This is to respond to some of the things being said regarding the Yancey County Humane Society. Yes, I still am calling it Yancey COUNTY Humane Society, but I have no qualm that the name is shortened to Yancey Humane Society. It is much better than “shelter” or “pound”. If it is called Yancey Humane Society, and had The Tarver Foundation contributions been accepted, it would be more fitting, as more animals could be helped.
First, I have been in the facility many times and have always been well treated. Every time I have been there, the facility has been clean, no odors, with well kept holding areas for potential adoptees, one of the finest, cleanest shelters I have ever visited.
I respect and admire the devoted employees who clean up after God’s beloved, yet homeless, creatures, the staff that performs the tasks of clean up and feeding. This is quite a job for minimum wage, requiring someone be in attendance there 365 days per year. It takes someone who truly loves animals to perform these duties.
I am expressing my appreciation for the laborers who work their scheduled hours on a daily basis. I have spoken with Tim Tipton on numerous occasions and he has always been pleasant to me. My problem is with conflicting statements he has made.
Tim told me personally that there were no paid positions other than the shelter employees and himself, the Executive Director. Recently, an assistant to the Executive Director was hired. The person filling that position is none other than Tim’s wife. It is my understanding that Tim was recently granted a raise and is now earning approximately $38,000 per year, and his wife’s earnings are approximately $20,000 per year, both of these on salary. Every institution needs a leader, and the leader often needs an assistant. Working on salary as a leader can be understood, as there are often meetings and special events that require more time. However, most of us are aware that salaried workers often work fewer hours overall than hourly workers. Did any of the laborers receive a raise? Where did the money come from for this new position?
I understand that the bell was a donation from an artist, Rita Tata. I have worked with many artists and most of them are animal lovers, so it is no surprise that this artist was generous with her time, cost, and talent to install this for YCHS. But where did the money for the 60” flat panel TV screen come from? Who donated that? Why have statements been made that the TV was for educational purposes, when it has actually been referred to by staff as “the babysitter” for the Tipton children after school?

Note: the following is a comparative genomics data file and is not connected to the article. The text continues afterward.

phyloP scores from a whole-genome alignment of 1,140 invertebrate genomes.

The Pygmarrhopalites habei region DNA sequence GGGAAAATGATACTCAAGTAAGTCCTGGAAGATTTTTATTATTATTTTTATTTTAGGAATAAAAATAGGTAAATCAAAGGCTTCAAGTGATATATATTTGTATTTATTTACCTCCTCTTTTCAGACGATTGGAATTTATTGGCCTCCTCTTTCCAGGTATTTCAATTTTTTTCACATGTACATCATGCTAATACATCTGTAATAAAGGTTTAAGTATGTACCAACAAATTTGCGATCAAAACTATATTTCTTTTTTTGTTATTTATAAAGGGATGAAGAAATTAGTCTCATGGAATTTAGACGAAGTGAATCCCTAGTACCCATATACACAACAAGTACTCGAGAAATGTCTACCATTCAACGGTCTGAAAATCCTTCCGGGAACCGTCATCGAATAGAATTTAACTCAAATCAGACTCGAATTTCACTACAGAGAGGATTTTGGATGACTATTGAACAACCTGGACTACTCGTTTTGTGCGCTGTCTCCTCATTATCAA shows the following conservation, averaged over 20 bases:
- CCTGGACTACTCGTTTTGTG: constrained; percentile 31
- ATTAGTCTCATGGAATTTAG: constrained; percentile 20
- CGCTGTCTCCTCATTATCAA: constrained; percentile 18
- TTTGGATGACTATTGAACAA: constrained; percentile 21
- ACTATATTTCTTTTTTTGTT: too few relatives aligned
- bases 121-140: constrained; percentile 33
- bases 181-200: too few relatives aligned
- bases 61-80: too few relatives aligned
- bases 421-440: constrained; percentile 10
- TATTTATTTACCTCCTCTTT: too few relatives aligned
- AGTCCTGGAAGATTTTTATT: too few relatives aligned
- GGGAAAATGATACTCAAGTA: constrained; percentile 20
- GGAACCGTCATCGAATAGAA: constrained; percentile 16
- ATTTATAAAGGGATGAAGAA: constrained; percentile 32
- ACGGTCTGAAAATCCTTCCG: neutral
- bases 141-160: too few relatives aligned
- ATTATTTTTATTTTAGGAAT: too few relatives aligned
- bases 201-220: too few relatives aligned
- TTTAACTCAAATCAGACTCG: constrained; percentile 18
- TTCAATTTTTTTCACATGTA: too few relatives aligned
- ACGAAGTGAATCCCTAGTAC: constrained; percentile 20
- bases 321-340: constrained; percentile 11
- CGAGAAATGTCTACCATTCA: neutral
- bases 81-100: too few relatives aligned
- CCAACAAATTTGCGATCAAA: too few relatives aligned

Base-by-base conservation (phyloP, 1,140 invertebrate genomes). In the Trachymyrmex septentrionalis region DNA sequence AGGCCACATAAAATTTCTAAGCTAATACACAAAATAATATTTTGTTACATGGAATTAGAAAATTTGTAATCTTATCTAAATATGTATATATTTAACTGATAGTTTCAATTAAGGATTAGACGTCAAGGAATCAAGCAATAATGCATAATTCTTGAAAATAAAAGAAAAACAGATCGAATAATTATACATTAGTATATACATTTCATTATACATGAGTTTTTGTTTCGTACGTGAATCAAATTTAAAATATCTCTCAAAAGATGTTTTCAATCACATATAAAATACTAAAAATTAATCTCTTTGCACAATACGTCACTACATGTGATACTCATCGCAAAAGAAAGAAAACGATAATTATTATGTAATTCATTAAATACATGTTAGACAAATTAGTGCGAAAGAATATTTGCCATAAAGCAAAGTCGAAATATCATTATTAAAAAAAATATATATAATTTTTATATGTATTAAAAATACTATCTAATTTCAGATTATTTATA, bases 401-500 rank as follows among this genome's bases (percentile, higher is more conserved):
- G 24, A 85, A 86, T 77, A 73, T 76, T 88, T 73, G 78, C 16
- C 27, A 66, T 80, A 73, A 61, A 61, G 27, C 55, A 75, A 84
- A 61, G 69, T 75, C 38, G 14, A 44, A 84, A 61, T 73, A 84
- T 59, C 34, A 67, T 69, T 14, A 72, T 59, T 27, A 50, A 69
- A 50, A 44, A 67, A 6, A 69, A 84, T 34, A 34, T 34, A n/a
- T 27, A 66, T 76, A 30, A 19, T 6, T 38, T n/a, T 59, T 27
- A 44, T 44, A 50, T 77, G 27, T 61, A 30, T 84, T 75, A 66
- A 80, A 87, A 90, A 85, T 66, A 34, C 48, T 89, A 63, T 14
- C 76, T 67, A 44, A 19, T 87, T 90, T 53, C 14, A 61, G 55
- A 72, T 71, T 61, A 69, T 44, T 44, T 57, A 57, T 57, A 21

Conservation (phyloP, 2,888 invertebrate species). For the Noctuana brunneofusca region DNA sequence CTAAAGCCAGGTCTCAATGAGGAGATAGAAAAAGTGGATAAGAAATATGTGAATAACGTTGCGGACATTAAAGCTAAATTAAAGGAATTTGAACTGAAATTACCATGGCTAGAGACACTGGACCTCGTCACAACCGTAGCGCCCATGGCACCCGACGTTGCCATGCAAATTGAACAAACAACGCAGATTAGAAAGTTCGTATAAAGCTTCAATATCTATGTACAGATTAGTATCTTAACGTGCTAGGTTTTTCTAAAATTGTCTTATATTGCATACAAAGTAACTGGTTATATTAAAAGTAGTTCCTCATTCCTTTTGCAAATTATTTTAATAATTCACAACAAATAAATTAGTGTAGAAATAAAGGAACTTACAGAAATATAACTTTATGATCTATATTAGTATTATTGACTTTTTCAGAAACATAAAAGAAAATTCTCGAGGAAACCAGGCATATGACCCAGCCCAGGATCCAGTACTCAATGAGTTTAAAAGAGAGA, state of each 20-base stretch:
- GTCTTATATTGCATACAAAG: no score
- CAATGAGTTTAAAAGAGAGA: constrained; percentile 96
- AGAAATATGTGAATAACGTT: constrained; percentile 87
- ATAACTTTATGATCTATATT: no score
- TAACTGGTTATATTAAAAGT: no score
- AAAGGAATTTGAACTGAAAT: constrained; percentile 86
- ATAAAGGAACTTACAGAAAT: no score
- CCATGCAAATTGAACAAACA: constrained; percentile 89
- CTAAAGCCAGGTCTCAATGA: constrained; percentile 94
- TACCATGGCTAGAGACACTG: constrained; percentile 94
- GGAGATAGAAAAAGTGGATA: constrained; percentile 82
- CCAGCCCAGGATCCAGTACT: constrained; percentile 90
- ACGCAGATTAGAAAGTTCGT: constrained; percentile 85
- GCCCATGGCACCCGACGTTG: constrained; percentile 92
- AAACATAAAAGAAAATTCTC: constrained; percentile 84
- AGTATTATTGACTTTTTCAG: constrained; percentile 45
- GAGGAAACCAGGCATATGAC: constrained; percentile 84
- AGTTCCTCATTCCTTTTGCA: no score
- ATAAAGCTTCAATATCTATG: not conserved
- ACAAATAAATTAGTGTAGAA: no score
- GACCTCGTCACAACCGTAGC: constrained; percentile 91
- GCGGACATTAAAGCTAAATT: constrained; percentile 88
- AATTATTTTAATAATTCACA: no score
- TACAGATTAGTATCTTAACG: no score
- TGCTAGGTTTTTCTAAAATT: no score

What were the criteria for the Petsmart grant? This information has not been released, and it was quite shocking to Petsmart that a needed donation was refused. I don’t expect they shall ever offer again.
It was stated in an editorial that The Tarver Foundation would not have a veterinarian on staff at all times to perform spays and neuters and in house care. No veterinarian, or any other worker, is available at all times. That is why all workplaces use a schedule. Dr. Tarver performs his services at no fee whatsoever and does not have any monetary motive for his contributions. The salary for an assistant to Dr. Tarver, in the event he didn’t bring his own, could have been covered by the salary of the assistant to the executive director. So why not proceed with a center to do this necessary work? If you build it, they will come. Or, is there an agenda that we are unaware of that keeps YCHS driving into Asheville every month to have the work done at The Humane Alliance? Could it be having students practicing spaying and neutering of our animals provides some unknown financial benefit to YCHS? I don’t expect Dr. Tarver to offer his services any longer, which will probably cause an increase in price for the low cost rabies vaccinations.
As far as Tim’s statement that no owners of cats or dogs over 40 pounds had not had to pay for spaying and neutering in over three years, this is absolutely not true. I paid full price to have two cats fixed less than two years ago, got the paperwork to prove it. I had them scheduled to take the van to Asheville at the proper time and age but was called the week prior and told that there weren’t enough passengers to make the trip that month, they would put me on the list for the next month. When my babies were finally fixed, I was scolded because the female was beginning her first heat. I had her scheduled, I didn’t change the schedule, so don’t scold me. I’m grateful that she was taken just in time before she was impregnated.